|Emma loves playing outside.|
I love dogs and I love working with them. I especially enjoy watching them solve a problem, be it one I give them or one they create for themselves. I love the pure joy of a puppy just discovering it's world and exploring everything with reckless abandon as they paw, taste and poke something new. I find a dog whose brain is engaged and desires to try something truly energizing; I also find a dog who needs emotional and mental energy from me to get them engaged extremely exhausting.
Chevy had returned prior to Emma's arrival on Monday and I had already trained Malcolm his morning lesson. Malcolm energizes me. He engages, tries, explores and makes me laugh. He gives more than he takes in any lesson and I find myself walking away with a lightness that makes me feel great.
Chevy is not like that. He actually reminds me of my son Walter, who is autistic, and I would spend the entire week yet again trying to get Chevy engaged. He was a huge energy drain. I had to watch him closely to ensure I rewarded the stuff I liked and redirected from the stuff I didn't want him doing. I find that the constant monitoring stage of a dog who doesn't have all of the basic skills needed for good communication highly draining.
Emma is an energy drain of a different sort. She is engaged, explores and desires to join the game, but finds it scary sometimes and is highly needy of emotional support. Emma can tire me out fast when she's in the nose nudge, chin on leg, eyes pleading, jump in lap stage. Even though I have given her lots of praise and rewards and comfort during Chevy's stay, Emma was strained and showing a lot of her high stress signs. During the course of the week she would destroy no less than four toys, go into constant rounds of rolling barks and be extremely hyper and needy all at the same time.
She worked fantastic on her first day on her mat behaviors and got up to 8 out of 10 times of laying on the mat and beginning to relax by rolling her hip and putting her chin down. We even got up to knocking on the cabinets. She was enjoying the lesson and really working it, but she's never been 100% into the training game and I can see that caution that says "if I get this wrong my world will crash" in her body movements. I have to force myself to smile when I train her (I am not a smiley person by nature) and make sure she's dead solid on on part of a skill before advancing it to keep her up and engaged. It is exhausting.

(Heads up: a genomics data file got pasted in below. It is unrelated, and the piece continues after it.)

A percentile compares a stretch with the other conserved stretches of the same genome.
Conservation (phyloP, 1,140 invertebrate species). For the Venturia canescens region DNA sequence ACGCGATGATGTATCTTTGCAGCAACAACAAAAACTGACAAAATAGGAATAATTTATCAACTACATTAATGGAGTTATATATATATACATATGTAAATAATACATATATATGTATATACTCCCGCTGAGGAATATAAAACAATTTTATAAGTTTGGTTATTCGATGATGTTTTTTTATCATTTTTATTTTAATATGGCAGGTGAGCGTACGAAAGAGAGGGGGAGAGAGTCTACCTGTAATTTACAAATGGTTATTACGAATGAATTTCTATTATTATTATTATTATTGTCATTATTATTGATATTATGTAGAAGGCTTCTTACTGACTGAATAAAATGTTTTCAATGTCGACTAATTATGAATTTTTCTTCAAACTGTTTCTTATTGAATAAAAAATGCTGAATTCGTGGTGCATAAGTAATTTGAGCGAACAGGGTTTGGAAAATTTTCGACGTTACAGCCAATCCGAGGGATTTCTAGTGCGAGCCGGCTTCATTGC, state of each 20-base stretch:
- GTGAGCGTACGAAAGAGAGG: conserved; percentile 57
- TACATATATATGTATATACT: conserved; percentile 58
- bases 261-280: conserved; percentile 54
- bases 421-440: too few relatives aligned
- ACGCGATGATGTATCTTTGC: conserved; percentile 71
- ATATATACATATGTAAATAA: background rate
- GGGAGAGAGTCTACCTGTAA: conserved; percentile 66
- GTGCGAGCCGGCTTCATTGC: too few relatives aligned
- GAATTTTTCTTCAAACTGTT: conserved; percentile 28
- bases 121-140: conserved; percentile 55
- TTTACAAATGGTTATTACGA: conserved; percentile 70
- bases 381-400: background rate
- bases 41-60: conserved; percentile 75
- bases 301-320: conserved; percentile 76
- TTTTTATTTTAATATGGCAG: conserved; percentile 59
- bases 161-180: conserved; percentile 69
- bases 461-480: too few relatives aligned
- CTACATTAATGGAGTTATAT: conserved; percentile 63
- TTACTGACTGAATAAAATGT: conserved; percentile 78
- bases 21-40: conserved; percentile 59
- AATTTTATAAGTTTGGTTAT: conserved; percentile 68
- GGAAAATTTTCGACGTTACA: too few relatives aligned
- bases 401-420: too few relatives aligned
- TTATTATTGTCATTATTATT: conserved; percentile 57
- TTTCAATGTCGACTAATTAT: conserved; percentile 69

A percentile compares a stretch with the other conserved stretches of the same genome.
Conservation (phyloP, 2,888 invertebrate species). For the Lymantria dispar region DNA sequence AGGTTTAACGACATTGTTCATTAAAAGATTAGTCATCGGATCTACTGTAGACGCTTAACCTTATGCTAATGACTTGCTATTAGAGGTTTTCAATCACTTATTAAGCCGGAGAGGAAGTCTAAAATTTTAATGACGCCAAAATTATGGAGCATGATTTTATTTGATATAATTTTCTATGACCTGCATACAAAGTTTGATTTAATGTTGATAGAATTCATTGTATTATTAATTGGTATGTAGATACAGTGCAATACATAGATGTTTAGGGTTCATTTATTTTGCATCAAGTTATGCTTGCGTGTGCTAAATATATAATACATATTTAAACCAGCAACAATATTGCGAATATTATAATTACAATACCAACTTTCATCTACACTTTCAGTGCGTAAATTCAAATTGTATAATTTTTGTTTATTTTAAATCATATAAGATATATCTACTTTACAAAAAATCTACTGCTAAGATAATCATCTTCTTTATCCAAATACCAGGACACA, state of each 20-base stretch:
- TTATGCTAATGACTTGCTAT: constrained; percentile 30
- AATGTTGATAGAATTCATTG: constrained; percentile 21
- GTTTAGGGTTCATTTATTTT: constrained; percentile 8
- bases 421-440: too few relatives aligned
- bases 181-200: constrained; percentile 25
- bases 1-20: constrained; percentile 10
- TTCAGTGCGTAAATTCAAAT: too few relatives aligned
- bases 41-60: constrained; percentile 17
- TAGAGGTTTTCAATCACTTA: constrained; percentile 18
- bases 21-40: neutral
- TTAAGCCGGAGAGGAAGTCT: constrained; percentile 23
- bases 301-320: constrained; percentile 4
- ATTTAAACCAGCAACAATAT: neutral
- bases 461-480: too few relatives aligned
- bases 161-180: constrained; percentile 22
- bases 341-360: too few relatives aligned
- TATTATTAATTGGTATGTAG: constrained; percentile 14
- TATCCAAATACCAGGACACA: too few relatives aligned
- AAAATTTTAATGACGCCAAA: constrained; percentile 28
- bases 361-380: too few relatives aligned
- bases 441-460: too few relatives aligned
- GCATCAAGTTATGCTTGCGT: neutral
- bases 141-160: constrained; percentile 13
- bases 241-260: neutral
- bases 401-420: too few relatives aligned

I would spend the rest of the week working on practical application of her skills. She's near completion and needs to begin "working" daily in my home to build confidence and proficiency on her skills. She is bringing me my socks (even diving under my bed to get them if needed) and helping turn down my bed and make it in the mornings. She's retrieving things around the house as needed and practicing her deep pressure task daily. She's "working" for me at this point and doing a very fine job of it.
The Deep Pressure task, which I have yet to get a good cue for, is simply putting her legs and chest across my legs and letting me rub her back, neck and shoulders. She's up to standing and holding that position for up to 15 minutes now and has that happy content smile I like to see on her face. I have been training it all along, just haven't really spoken of it. She loves to get attention, but had a bad habit in her youth (still does) of simply leaping into someones lap for the attention. I converted that to "asking" for permission by placing her feet on my legs and then further directed it to her laying across my lap and then built duration up. She's been practicing and building up duration now for months and is now ready to begin applying it to her handler when home.
This task has two benefits. When her handler becomes upset it's a way for her to be with him and calm him. He can rub his hands in her fur and she'll stay there as long as he needs to calm down. She can also lay across his legs in a way that doesn't add pointy bits, but even pressure with warmth seeping into his muscles to relieve pain. I am teaching Malcolm the same task (for pain in my case) and he's up to 2 minutes across my lap already.
Some weeks I use practical application of known skills to cement them in her mind and see if any of them need tweaking to make them better. She's solid on the tasks she knows now and can do for her handler. On Friday, when I sent her home, I asked that they have her begin her job in the home.
She is to retrieve for him if needed, take things to him if asked for (such as the remote control or clothing), turn down and make his bed, help him undress and practice and proof her "Go Get Help" task in the home. She is to pick up his items and put them away, pick up her toys and put them away and help put his laundry in the basket for him. If he becomes upset or is in pain and needs deep pressure she's to provide it.
While doing all of this he's to cue her and if she seems to not understand (after a pause) the family is to direct her and help her understand his verbal cues. After about 20 or 30 times of cuing her himself with them cuing a second or two later they are to wait longer and see if she understands his cue; if not, they are to continue pairing the cues until she's following his direction.
Chevy is not returning next week, so we'll be able to work more on the door task and begin work on the light switch task for her. I have some minor research to do to see what else she can to to help him, but at this point we are proofing, cleaning up and making her tasks as solid as possible for him.
We will continue to work on door manners and self calming techniques.